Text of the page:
embedded system,arduino,raspberry pi,msp430f169, ARM7

Tuesday, December 24, 2013

On 1:36 AM by array operation   No comments
Now a days Arduino is very famous development Board , Using different places in electronics and projects and making of the different products.

About ZigBee:
ZigBee is a specification for a suite of high level communication protocols used to create personal area networks built from small, low-power digital radios. ZigBee is based on an IEEE 802.15 standard. Though low-powered, ZigBee devices can transmit data over long distances by passing data through intermediate devices to reach more distant ones, creating a mesh network; i.e., a network with no centralized control or high-power transmitter/receiver able to reach all of the networked devices. The decentralized nature of such wireless ad hoc networks make them suitable for applications where a central node can't be relied upon.
ZigBee is used in applications that require only a low data rate, long battery life, and secure networking. ZigBee has a defined rate of 250 kbit/s, best suited for periodic or intermittent data or a single signal transmission from a sensor or input device. Applications include wireless light switches, electrical meters with in-home-displays, traffic management systems, and other consumer and industrial equipment that requires short-range wireless transfer of data at relatively low rates. The technology defined by the ZigBee specification is intended to be simpler and less expensive than other WPANs, such as Bluetooth or Wi-Fi.
ZigBee networks are secured by 128 bit symmetric encryption keys. In home automation applications, transmission distances range from 10 to 100 meters line-of-sight, depending on power output and environmental characteristics.
ZigBee was conceived in 1998, standardized in 2003, and revised in 2006. The name refers to the waggle dance of honey bees after their return to the beehive. 

Device types and operating modes

ZigBee devices are of three types:
  • ZigBee Coordinator (ZC): The most capable device, the Coordinator forms the root of the network tree and might bridge to other networks. There is exactly one ZigBee Coordinator in each network since it is the device that started the network originally (the ZigBee LightLink specification also allows operation without a ZigBee Coordinator, making it more usable for over-the-shelf home products). It stores information about the network, including acting as the Trust Center & repository for security keys.[24][25]
  • ZigBee Router (ZR): As well as running an application function, a Router can act as an intermediate router, passing on data from other devices.
  • ZigBee End Device (ZED): Contains just enough functionality to talk to the parent node (either the Coordinator or a Router); it cannot relay data from other devices. This relationship allows the node to be asleep a significant amount of the time thereby giving long battery life. A ZED requires the least amount of memory, and therefore can be less expensive to manufacture than a ZR or ZC.
The current ZigBee protocols support beacon and non-beacon enabled networks. In non-beacon-enabled networks, an unslotted CSMA/CA channel access mechanism is used. In this type of network, ZigBee Routers typically have their receivers continuously active, requiring a more robust power supply. However, this allows for heterogeneous networks in which some devices receive continuously, while others only transmit when an external stimulus is detected. The typical example of a heterogeneous network is a wireless light switch: The ZigBee node at the lamp may receive constantly, since it is connected to the mains supply, while a battery-powered light switch would remain asleep until the switch is thrown. The switch then wakes up, sends a command to the lamp, receives an acknowledgment, and returns to sleep. In such a network the lamp node will be at least a ZigBee Router, if not the ZigBee Coordinator; the switch node is typically a ZigBee End Device.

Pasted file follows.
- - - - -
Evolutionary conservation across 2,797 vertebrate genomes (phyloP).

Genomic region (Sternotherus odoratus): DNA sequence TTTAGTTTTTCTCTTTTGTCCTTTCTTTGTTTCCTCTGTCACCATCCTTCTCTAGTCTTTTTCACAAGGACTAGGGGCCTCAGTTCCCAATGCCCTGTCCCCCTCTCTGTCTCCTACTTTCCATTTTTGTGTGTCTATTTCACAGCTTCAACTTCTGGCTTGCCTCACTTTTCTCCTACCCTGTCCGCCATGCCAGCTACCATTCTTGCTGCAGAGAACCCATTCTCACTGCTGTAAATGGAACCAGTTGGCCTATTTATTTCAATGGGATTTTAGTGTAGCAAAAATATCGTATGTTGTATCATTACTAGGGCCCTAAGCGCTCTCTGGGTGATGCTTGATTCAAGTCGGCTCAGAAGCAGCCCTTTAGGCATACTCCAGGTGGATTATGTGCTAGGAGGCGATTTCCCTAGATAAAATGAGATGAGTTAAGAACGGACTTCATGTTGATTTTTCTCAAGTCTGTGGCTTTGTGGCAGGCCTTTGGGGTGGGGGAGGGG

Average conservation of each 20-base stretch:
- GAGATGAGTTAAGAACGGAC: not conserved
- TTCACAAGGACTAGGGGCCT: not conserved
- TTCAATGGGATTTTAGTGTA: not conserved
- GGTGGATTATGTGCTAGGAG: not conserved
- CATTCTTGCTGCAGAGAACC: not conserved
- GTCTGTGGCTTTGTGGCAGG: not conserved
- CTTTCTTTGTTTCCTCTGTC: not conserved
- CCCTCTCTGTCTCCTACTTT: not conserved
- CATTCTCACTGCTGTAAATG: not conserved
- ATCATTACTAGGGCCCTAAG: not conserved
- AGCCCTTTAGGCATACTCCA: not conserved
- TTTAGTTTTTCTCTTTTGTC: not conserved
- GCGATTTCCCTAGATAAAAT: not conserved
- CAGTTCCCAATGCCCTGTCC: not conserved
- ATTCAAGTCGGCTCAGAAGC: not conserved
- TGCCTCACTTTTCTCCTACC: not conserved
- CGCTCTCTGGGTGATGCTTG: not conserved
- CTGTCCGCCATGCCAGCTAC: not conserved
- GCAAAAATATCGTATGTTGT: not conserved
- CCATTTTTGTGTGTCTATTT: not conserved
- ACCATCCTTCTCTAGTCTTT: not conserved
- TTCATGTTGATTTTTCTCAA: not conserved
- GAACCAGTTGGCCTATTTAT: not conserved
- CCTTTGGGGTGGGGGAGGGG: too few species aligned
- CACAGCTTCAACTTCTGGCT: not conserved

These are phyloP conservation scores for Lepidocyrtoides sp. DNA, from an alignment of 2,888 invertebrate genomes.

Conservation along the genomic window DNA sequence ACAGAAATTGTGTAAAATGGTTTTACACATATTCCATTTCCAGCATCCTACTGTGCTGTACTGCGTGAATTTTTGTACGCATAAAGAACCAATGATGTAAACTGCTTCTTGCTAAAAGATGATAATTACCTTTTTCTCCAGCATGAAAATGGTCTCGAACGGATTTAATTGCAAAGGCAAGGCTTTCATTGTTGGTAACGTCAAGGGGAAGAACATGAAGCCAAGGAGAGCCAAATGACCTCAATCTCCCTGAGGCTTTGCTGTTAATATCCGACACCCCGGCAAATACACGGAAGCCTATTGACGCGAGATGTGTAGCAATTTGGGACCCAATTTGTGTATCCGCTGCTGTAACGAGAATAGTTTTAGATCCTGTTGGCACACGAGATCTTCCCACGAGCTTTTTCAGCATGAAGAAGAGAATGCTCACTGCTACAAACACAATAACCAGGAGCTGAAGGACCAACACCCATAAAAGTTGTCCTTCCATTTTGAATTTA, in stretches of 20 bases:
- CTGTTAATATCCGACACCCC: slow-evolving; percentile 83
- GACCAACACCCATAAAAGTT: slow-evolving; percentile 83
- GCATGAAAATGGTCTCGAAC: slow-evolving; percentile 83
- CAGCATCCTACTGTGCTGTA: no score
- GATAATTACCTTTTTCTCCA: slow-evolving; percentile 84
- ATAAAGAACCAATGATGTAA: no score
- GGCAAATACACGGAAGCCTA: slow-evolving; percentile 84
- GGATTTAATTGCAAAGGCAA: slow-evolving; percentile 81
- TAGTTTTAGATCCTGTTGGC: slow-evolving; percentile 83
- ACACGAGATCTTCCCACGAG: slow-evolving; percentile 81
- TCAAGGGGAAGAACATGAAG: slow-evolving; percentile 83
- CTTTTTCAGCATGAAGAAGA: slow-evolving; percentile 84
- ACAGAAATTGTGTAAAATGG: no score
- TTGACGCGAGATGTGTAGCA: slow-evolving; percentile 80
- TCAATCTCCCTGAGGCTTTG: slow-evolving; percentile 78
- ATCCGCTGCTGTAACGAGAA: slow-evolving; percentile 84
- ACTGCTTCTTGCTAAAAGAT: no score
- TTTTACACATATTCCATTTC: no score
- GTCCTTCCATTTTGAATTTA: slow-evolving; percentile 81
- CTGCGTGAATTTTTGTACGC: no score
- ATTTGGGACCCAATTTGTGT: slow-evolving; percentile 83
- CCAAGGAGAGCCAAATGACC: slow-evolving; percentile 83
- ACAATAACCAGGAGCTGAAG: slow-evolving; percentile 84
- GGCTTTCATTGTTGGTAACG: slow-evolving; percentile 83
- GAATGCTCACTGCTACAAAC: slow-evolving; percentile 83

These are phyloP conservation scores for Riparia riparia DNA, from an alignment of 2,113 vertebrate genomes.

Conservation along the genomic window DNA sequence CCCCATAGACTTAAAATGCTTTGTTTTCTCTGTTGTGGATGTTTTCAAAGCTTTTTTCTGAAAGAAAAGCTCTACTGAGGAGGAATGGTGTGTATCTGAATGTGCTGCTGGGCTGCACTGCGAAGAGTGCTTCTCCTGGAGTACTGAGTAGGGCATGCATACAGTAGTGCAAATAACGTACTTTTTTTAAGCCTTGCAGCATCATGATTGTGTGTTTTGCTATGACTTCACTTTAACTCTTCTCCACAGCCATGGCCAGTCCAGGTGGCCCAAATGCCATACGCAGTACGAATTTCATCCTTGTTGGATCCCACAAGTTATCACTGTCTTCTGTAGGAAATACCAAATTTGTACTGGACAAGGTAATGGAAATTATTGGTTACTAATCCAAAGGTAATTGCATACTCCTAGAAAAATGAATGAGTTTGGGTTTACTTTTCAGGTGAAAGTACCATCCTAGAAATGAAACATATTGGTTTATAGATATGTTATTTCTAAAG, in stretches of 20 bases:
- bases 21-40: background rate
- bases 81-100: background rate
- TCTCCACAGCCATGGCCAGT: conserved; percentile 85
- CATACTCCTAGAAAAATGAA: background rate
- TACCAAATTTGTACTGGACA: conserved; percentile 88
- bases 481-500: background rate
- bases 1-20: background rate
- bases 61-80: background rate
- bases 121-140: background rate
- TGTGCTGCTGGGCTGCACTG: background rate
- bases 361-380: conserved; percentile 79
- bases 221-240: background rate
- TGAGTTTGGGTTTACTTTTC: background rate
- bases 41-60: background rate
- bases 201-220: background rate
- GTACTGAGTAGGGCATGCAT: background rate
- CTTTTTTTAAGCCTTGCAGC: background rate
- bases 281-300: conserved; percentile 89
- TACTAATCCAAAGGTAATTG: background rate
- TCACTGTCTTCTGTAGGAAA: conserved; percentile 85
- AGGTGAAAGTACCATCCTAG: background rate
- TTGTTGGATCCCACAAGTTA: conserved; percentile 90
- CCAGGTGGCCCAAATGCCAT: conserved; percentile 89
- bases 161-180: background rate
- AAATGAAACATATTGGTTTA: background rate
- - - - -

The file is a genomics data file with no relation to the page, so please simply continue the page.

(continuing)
In beacon-enabled networks, the special network nodes called ZigBee Routers transmit periodic beacons to confirm their presence to other network nodes. Nodes may sleep between beacons, thus lowering their duty cycle and extending their battery life. Beacon intervals depend on data rate; they may range from 15.36 milliseconds to 251.65824 seconds at 250 kbit/s, from 24 milliseconds to 393.216 seconds at 40 kbit/s and from 48 milliseconds to 786.432 seconds at 20 kbit/s. However, low duty cycle operation with long beacon intervals requires precise timing, which can conflict with the need for low product cost.
In general, the ZigBee protocols minimize the time the radio is on, so as to reduce power use. In beaconing networks, nodes only need to be active while a beacon is being transmitted. In non-beacon-enabled networks, power consumption is decidedly asymmetrical: some devices are always active, while others spend most of their time sleeping.
Except for the Smart Energy Profile 2.0, ZigBee devices are required to conform to the IEEE 802.15.4-2003 Low-Rate Wireless Personal Area Network (LR-WPAN) standard. The standard specifies the lower protocol layers—the physical layer (PHY), and the media access control portion of the data link layer (DLL). The basic channel access mode is "carrier sense, multiple access/collision avoidance" (CSMA/CA). That is, the nodes talk in the same way that humans converse; they briefly check to see that no one is talking before they start, with three notable exceptions. Beacons are sent on a fixed timing schedule and do not use CSMA. Message acknowledgments also do not use CSMA. Finally, devices in beacon-enabled networks that have low latency real-time requirements may also use Guaranteed Time Slots (GTS), which by definition do not use CSMA.

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